Mixtape: Big Beat Bonanza
It’s difficult to make a big beat playlist without it ending up being approximately 75% Fatboy Slim-related. From 1996 to pretty much forever, the man formerly known by the much more boring name of Norman Cook has been the most well-known practitioner of big beat. Soul, punk, and funk samples, a mountain of synths, a pile of bass, and everything always anchored by those big beefy breakbeats.
If you owned a teevee in the 1990s, at the inception of the “Hey, People Will Sell Us Any Song For This Ad” era, you really couldn’t have avoided big beat. Fatboy Slim’s “Right Here Right Now” urged you to buy Adidas, the Propellerheads really really wanted you to pick up a sweet new Jag, and Death in Vegas thought you should be shorn in Levi’s.
Big beat isn’t nearly as ubiquitous anymore, in part because it has been chopped apart and gobbled up by a lot of other dance styles, Fatboy Slim still does giant raves on beaches and at festivals, but I am not 25 any longer so I have no idea if those things are fun or just irritating. I do know that the 15 songs below are still some of my very favorites.
I tried to limit the Fatboy-related songs in order to make room for great tracks like Shirley Bassey (!!!) with the Propellerheads and cuts from a variety of artists on the Skint label, home to almost everyone who was anyone in 1990s big beat. Given that the mighty Mr. Cook remixes for everyone AND records under different names, he still ends up on here four times in various guises.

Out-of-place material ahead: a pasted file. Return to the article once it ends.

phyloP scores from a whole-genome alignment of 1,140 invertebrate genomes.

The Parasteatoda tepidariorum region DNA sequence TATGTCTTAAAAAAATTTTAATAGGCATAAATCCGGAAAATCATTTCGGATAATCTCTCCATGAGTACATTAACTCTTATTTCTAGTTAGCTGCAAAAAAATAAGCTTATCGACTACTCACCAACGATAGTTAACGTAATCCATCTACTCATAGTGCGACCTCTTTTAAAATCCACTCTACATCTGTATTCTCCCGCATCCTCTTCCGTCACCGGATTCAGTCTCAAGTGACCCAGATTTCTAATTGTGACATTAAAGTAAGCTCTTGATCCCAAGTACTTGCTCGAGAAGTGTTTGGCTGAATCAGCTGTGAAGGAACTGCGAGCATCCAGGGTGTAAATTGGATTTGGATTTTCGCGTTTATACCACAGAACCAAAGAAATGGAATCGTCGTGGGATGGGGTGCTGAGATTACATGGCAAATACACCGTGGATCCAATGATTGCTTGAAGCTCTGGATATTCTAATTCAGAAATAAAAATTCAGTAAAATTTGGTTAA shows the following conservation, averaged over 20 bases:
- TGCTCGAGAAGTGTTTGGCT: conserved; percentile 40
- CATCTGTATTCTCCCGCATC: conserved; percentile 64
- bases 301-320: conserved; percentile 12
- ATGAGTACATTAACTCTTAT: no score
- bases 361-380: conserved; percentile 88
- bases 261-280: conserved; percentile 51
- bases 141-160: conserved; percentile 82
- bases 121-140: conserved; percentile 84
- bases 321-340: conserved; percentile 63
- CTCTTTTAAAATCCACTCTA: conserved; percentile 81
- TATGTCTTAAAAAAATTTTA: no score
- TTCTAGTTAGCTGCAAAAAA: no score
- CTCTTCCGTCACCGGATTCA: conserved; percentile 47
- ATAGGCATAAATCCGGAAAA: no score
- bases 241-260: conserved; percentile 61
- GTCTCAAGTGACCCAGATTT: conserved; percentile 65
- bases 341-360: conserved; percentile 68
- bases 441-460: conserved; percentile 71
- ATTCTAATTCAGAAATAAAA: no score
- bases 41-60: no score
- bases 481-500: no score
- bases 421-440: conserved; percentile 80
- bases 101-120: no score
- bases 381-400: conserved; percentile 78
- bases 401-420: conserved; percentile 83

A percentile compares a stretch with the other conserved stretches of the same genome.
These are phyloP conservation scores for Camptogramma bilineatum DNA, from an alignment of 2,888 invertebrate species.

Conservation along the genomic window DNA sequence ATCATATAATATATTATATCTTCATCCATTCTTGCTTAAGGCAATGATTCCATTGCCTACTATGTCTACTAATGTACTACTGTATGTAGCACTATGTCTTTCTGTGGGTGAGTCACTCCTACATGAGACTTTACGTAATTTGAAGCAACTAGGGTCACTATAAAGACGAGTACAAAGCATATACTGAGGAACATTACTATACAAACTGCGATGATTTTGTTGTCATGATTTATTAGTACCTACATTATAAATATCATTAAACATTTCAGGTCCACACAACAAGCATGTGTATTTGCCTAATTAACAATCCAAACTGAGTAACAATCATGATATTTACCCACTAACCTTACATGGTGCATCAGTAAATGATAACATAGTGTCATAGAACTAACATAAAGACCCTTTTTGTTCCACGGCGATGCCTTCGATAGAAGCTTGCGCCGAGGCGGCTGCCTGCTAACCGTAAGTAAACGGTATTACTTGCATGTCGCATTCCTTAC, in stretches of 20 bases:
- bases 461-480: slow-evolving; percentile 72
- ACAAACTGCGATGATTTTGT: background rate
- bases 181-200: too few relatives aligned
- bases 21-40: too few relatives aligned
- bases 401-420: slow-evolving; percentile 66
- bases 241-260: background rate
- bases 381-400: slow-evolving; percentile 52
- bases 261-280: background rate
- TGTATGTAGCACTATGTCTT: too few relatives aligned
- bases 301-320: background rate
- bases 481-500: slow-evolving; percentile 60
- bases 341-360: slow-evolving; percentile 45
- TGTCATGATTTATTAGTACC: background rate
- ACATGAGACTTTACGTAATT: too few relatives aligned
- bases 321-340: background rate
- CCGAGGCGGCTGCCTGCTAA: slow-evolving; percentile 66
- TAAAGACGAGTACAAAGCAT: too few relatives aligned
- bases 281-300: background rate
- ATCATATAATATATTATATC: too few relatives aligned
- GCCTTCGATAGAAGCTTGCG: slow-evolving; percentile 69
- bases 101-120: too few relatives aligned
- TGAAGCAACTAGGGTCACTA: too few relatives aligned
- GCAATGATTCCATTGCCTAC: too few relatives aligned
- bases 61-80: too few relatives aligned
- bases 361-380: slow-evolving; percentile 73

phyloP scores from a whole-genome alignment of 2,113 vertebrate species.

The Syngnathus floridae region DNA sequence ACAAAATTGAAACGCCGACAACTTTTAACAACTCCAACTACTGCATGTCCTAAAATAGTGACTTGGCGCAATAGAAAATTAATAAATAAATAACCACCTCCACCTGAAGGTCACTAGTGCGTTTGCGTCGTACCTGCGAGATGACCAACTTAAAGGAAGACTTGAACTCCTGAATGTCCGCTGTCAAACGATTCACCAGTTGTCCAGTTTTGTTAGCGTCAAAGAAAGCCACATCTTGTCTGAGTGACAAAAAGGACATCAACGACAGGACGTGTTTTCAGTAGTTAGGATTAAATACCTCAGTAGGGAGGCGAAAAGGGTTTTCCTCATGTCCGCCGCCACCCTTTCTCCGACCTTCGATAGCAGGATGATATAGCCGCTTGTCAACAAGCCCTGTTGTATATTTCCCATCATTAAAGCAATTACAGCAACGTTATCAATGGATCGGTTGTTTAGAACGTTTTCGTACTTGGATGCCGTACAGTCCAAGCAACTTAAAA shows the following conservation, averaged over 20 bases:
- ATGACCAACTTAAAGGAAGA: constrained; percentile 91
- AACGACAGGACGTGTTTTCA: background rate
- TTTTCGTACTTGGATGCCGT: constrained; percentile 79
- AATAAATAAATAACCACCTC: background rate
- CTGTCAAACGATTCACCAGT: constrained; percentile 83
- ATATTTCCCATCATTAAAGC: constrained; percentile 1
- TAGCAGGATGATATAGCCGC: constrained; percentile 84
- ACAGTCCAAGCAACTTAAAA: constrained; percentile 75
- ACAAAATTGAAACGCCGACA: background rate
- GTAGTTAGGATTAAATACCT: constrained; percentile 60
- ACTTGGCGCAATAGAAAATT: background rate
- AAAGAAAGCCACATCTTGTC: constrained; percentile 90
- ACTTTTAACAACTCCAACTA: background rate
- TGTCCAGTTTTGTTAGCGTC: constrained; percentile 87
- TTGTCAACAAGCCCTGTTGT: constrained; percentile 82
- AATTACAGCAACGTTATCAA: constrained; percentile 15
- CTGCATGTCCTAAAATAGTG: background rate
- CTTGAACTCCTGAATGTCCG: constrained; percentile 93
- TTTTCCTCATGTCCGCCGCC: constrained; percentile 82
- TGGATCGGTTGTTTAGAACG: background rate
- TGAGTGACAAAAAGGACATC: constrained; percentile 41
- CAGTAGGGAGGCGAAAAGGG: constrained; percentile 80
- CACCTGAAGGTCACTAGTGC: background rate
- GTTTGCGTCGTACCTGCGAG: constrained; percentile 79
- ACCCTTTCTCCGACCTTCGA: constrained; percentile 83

Still good for parties, still great for dancing around in your basement, still awesome for booming from your car speakers.
As always, both Spotify and Rdio playlists below. Click one of the playlists below and you’ll be cyber-transported over to the streaming service of your choice to get your listen on. Give up your email address for free listening or give up some coin if you hate ads and love mobile apps.
[Rdio users, you are shit out of luck when it comes to hearing Lionrock’s “Rude Boy Rock” as it isn’t on there. You also get a much longer, much more distortion-heavy mix of Humanoid’s “Stakker Humanoid.”]